BART’s anti-poor people harassment increases
by Tiny and Tibu, POOR Magazine and Deecolonize Academy
“What is your name,” a mechanical-sounding voice shouted through the receiver of my phone. Before I could answer this bizarre beginning to a call, he added, “What is your address? Where do you work? Do you have any other phone numbers?” The barrage of accusatory questions with no basis continued for several minutes with me barely able to get a word in edgewise, and then, “Do you have a 13-year-old son?” With this sentence, my heart began to race, my eyes started to blur and the room began to warp.
After 15 more minutes of terror, I figured out that this was a cop calling me. He had my 13-year-old son, Tibu, who he had “detained” at West Oakland BART for doing nothing wrong.
This was a cop calling me. He had my 13-year-old son, Tibu, who he had “detained” at West Oakland BART for doing nothing wrong.
For the last month, Tibu has been going to different Bay Area locations, three days a week, from 6-8 a.m., before school, distributing Decolonewz, the school newspaper for Deecolonize Academy, a liberation school for children in poverty, where Tiburcio is enrolled. He has been doing this as a good son, to support his low-income single mama (me) and his very grassroots school, both of which are struggling financially. He did nothing wrong, in fact he did everything right.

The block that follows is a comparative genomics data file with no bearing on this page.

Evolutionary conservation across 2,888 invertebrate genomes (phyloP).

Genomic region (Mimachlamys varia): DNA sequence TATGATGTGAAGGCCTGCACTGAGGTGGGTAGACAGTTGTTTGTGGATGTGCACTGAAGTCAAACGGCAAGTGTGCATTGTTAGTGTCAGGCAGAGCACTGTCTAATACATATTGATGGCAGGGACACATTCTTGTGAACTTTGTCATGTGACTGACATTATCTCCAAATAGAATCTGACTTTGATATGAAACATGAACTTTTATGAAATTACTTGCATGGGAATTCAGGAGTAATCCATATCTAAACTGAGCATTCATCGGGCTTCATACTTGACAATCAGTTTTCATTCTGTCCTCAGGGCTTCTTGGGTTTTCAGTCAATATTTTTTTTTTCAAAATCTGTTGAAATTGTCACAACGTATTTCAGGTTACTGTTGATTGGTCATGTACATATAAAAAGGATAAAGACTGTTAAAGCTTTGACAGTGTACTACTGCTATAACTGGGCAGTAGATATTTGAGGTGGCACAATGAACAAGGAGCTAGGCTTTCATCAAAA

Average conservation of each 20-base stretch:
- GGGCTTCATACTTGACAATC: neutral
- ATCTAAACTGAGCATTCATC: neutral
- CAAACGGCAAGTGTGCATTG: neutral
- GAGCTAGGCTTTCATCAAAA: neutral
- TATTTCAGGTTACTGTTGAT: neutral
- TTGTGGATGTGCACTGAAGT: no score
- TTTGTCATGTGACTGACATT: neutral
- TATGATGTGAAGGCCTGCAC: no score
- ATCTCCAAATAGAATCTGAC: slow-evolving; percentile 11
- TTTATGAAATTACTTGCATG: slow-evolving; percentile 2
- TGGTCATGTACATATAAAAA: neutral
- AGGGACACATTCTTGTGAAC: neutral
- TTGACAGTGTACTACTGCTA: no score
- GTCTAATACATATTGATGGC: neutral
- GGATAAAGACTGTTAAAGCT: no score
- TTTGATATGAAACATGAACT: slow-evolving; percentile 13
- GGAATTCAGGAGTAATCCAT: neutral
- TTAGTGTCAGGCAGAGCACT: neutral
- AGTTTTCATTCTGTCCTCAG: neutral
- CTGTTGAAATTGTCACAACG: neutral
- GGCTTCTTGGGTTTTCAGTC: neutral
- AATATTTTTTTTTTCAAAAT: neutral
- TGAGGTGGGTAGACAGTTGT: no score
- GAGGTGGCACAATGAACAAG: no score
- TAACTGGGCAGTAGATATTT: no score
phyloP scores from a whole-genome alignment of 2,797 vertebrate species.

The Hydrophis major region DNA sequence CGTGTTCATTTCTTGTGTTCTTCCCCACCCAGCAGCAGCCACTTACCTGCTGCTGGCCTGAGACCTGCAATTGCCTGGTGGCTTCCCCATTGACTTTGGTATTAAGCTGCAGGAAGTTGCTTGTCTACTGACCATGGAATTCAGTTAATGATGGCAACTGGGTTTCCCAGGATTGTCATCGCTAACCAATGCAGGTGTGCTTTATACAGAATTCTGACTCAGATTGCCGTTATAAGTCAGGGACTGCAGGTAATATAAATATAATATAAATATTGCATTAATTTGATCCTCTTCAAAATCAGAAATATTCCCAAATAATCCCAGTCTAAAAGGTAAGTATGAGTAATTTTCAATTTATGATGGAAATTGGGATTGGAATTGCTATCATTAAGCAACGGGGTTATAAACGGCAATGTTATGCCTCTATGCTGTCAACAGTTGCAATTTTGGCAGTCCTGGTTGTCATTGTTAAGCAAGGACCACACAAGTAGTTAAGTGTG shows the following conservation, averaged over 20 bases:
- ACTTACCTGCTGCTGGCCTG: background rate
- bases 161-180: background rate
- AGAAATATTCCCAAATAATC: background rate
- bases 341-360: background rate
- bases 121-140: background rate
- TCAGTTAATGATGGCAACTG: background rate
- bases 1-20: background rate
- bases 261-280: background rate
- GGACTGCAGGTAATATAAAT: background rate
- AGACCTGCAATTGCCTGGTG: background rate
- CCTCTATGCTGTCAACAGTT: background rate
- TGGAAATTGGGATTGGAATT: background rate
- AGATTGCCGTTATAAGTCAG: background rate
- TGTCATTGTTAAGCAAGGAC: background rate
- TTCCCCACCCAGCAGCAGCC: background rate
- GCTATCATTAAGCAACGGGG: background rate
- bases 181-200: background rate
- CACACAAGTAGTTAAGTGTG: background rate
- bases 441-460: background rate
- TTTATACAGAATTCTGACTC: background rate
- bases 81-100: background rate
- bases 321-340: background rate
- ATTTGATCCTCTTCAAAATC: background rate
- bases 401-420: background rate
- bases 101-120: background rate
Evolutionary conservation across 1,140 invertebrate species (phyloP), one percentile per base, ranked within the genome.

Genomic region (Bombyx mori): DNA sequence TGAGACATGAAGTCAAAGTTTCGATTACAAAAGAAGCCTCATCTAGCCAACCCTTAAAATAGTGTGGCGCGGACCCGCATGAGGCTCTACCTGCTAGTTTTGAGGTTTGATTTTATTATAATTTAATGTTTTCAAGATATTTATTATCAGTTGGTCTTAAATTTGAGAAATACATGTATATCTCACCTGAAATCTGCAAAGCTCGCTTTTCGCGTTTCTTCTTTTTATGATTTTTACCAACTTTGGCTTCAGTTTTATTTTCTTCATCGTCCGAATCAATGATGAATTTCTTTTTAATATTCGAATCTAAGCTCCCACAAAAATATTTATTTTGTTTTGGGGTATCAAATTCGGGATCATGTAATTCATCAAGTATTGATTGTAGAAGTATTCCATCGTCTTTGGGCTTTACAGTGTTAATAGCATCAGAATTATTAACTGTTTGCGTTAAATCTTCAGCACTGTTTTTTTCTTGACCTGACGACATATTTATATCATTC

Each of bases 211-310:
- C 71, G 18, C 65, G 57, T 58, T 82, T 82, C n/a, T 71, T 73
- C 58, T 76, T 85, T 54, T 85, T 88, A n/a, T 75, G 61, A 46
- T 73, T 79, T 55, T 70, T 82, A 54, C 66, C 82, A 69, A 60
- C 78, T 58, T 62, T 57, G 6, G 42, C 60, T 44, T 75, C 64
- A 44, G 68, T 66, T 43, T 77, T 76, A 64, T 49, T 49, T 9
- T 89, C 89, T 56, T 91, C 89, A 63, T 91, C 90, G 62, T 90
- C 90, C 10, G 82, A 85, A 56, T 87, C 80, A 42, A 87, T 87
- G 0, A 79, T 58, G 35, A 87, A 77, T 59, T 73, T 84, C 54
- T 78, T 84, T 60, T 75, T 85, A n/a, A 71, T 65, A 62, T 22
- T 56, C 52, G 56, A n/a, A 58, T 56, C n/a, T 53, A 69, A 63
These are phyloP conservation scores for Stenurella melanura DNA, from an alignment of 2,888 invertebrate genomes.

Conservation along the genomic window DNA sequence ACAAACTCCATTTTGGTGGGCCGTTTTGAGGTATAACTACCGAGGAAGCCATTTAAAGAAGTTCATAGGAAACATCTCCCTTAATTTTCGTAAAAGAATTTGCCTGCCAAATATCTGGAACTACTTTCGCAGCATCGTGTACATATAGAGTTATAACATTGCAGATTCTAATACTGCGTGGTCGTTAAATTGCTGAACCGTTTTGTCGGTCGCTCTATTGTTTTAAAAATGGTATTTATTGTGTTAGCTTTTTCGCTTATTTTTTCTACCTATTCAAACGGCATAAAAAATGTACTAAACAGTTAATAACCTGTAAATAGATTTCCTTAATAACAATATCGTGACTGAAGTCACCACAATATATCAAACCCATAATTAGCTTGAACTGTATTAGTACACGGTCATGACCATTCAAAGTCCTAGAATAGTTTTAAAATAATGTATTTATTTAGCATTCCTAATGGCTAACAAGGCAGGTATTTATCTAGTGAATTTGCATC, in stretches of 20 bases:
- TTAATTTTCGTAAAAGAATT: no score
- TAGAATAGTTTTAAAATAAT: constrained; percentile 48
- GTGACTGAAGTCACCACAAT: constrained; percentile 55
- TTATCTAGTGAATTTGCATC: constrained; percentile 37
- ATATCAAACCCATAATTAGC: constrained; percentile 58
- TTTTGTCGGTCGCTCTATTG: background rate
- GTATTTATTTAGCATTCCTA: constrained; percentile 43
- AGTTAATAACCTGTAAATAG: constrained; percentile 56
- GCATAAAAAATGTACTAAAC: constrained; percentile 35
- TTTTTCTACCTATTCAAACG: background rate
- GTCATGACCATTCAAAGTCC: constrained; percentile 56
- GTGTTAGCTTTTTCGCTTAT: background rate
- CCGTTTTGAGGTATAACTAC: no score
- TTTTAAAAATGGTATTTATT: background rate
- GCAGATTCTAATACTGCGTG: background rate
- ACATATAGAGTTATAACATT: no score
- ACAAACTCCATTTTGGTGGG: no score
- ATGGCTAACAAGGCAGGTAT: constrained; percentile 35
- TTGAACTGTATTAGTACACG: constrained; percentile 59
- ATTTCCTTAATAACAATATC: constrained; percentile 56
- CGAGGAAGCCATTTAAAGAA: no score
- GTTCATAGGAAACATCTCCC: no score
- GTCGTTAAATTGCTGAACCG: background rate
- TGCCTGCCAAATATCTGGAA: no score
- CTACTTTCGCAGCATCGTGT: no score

“It’s not normal for a 13-year-old to be selling newspapers,” the cop kept shouting over the phone to me, after he “confirmed” that everything my son had told him was true. And then, “I’m just worried about his welfare! and why you as a parent allowed this. I believe your parenting is in question,”
Later that night at the BART Board hearing
“We are just trying to respond to complaints about aggressive panhandlers,” said the nameless BART police representative to the BART Board and the tiny sprinkling of regular people in the audience.
On the same day as my son’s harassment by West Oakland BART police, there was a BART Board hearing. I am not sure which police-terrorized ancestor spoke through me when I suggested West Oakland to my son as his destination that morning, but they did and I did; and so instead of going to the Rockridge or Downtown BART stations, which he had been going to without incident, he walked into a trap.
We realized after he came home that he walked into a “snare” set for newspaper sellers – aka poor peoples of color exercising their constitutional rights to free speech – all of whom the BART police had profiled as unhoused and aggressive panhandlers.
Right before the cop detained my son, Tibu was given tips on the best location to distribute by fellow newspaper sellers at the West Oakland station, a location of constant police harassment, which, like most poor people of color neighborhoods, is over-policed and under constant attack by the paid agents of the state.